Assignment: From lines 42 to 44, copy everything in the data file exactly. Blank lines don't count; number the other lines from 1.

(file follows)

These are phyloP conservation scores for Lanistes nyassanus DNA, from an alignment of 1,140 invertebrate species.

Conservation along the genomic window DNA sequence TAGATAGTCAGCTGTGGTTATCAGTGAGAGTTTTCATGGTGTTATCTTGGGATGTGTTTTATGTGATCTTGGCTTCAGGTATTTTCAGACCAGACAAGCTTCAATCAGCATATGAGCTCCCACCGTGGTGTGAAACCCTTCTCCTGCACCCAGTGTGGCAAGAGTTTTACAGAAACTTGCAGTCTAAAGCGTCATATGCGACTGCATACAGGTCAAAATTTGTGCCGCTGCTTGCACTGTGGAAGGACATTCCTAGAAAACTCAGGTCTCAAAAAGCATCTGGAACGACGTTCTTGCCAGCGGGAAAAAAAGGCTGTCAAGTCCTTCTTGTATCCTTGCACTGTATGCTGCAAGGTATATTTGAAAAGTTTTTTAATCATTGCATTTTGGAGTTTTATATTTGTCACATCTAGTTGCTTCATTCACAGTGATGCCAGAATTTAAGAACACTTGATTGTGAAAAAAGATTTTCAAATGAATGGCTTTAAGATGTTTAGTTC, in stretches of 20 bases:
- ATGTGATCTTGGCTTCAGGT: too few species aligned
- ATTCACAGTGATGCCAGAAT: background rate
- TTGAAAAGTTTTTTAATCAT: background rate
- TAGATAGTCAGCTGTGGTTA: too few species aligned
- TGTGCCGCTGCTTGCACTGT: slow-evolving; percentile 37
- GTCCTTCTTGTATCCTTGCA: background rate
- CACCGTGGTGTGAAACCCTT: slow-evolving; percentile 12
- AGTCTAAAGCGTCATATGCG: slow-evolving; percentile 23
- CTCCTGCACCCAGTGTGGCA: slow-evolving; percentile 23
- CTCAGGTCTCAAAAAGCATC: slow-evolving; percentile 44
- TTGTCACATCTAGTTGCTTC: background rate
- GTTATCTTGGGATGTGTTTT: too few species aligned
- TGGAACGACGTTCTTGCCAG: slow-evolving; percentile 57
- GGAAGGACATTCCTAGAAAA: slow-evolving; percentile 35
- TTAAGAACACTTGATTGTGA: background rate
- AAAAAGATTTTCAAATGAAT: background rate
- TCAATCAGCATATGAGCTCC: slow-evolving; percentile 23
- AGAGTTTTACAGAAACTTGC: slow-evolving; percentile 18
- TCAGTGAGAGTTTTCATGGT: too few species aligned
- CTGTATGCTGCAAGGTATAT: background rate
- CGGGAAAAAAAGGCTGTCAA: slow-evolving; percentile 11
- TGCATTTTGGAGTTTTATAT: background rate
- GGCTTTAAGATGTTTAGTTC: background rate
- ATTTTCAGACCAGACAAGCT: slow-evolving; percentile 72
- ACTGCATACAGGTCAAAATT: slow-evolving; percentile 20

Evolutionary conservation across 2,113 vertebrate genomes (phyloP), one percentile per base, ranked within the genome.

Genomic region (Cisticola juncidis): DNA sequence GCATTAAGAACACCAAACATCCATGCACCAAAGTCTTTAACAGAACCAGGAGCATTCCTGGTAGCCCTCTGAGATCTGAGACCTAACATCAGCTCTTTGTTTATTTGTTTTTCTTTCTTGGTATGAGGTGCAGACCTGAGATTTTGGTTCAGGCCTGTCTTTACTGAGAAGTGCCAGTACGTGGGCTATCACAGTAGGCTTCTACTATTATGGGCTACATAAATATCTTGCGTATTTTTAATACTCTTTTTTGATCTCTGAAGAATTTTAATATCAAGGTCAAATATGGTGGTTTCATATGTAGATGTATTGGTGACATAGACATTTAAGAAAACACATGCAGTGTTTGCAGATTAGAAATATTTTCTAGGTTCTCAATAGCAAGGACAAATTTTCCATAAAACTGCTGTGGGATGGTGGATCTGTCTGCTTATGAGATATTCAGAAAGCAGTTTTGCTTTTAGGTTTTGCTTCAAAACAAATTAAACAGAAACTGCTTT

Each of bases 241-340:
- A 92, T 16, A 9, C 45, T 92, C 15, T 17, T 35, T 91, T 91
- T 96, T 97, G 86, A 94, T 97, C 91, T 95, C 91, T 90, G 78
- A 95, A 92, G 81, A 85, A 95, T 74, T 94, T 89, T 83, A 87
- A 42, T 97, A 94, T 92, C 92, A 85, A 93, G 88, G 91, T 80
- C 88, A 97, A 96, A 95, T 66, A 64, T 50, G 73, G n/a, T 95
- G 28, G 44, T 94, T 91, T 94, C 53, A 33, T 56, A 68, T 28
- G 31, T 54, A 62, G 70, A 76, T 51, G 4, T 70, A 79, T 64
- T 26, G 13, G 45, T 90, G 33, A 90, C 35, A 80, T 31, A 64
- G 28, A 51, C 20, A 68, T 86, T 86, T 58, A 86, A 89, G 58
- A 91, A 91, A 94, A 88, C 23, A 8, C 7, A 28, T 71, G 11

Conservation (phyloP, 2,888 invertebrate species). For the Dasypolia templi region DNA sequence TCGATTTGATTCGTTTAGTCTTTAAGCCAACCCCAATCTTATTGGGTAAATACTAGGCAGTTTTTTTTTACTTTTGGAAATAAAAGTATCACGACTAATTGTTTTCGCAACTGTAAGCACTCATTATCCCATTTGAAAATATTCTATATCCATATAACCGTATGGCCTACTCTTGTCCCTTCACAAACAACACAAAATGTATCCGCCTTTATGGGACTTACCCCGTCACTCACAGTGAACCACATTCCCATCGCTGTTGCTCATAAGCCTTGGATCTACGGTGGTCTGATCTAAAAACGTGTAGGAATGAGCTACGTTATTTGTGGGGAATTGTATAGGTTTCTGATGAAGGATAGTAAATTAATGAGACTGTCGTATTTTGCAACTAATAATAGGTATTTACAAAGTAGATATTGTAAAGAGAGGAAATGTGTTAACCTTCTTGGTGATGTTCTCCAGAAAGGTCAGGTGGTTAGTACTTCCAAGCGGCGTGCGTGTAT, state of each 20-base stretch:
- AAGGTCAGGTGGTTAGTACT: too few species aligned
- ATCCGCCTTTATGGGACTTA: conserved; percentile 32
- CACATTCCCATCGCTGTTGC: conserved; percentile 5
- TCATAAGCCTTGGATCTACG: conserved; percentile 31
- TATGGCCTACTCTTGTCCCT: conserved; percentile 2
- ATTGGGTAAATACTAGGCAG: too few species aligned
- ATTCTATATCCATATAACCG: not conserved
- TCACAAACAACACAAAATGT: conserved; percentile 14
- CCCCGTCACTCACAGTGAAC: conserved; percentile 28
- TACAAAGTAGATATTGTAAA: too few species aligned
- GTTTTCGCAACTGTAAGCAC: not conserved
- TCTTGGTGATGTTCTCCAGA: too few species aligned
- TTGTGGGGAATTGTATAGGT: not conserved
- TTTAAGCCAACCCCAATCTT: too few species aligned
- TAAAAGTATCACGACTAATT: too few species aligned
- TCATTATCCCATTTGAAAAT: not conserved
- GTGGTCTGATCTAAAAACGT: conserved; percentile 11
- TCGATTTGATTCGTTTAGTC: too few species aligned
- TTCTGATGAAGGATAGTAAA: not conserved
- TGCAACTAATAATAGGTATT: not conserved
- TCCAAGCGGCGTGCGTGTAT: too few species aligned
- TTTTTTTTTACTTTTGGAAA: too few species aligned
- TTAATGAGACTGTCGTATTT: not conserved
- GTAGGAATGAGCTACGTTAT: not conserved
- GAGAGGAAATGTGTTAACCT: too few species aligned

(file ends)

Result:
- AAGGTCAGGTGGTTAGTACT: too few species aligned
- ATCCGCCTTTATGGGACTTA: conserved; percentile 32
- CACATTCCCATCGCTGTTGC: conserved; percentile 5